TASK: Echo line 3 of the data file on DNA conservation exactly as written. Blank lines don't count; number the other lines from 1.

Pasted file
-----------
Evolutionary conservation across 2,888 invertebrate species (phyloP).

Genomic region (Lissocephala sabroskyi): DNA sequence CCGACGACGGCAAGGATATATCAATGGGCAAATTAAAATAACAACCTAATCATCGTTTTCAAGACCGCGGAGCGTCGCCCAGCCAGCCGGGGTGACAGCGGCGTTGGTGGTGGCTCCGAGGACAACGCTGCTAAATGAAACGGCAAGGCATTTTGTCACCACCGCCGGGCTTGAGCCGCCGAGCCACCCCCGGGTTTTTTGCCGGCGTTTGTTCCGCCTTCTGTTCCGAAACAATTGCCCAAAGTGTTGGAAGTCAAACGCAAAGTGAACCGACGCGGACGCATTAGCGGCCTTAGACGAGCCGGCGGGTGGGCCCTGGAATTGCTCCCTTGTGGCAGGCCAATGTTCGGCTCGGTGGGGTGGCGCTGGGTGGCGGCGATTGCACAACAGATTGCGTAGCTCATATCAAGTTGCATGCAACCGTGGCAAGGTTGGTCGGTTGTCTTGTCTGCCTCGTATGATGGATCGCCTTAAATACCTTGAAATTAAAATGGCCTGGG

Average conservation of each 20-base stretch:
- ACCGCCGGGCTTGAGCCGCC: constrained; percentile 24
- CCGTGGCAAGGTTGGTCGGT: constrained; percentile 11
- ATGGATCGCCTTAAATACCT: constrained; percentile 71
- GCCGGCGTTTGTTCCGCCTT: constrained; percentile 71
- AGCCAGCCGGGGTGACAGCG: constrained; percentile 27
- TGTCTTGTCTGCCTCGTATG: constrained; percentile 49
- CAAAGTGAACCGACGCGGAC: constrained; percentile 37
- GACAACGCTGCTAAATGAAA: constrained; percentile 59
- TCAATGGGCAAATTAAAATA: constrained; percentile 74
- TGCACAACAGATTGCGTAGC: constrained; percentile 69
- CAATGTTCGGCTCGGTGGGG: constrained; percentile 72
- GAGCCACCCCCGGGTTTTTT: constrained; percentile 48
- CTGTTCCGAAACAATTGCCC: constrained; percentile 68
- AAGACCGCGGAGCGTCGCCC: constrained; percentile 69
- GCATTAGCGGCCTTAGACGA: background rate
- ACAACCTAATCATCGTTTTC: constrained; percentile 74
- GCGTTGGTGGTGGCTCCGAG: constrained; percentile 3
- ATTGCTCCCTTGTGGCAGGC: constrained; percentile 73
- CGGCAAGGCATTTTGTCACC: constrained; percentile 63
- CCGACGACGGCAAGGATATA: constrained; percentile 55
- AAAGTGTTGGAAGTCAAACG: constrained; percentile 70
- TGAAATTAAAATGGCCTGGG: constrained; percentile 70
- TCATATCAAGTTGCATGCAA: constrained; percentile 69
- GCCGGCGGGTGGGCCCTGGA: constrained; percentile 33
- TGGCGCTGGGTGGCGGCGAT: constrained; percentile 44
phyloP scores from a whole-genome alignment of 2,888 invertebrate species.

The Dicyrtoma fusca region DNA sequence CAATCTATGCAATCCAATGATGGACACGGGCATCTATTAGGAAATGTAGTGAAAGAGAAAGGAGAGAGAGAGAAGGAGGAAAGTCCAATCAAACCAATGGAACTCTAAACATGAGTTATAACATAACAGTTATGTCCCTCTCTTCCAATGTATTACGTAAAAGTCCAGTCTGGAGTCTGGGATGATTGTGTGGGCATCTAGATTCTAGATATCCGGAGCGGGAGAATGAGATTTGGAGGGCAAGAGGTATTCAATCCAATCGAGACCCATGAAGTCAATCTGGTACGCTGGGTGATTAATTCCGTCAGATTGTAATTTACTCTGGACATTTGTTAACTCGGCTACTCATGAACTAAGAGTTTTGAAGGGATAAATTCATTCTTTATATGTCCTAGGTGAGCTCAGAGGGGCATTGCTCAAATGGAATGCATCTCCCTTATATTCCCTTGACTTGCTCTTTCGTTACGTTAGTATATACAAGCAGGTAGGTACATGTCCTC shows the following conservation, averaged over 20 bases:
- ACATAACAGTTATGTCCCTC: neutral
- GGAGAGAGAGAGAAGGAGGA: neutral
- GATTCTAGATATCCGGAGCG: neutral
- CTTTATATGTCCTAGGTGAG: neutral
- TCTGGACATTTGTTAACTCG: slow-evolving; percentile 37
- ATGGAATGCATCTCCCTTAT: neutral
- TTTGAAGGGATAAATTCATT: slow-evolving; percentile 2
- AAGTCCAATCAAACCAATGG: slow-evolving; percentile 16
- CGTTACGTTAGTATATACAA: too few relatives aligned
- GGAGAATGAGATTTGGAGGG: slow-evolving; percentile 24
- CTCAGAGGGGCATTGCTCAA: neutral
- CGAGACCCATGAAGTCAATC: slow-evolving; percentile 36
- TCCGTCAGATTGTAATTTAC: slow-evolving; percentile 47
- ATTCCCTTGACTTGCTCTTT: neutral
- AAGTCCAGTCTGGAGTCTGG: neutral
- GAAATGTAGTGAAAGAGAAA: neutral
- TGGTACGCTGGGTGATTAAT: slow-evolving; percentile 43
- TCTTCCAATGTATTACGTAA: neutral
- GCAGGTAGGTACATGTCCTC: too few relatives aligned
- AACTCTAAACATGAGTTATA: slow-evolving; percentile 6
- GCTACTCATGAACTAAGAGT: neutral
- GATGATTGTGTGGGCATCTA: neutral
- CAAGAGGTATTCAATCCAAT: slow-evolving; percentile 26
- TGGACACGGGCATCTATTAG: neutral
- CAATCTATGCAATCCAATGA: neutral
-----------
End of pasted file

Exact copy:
Average conservation of each 20-base stretch: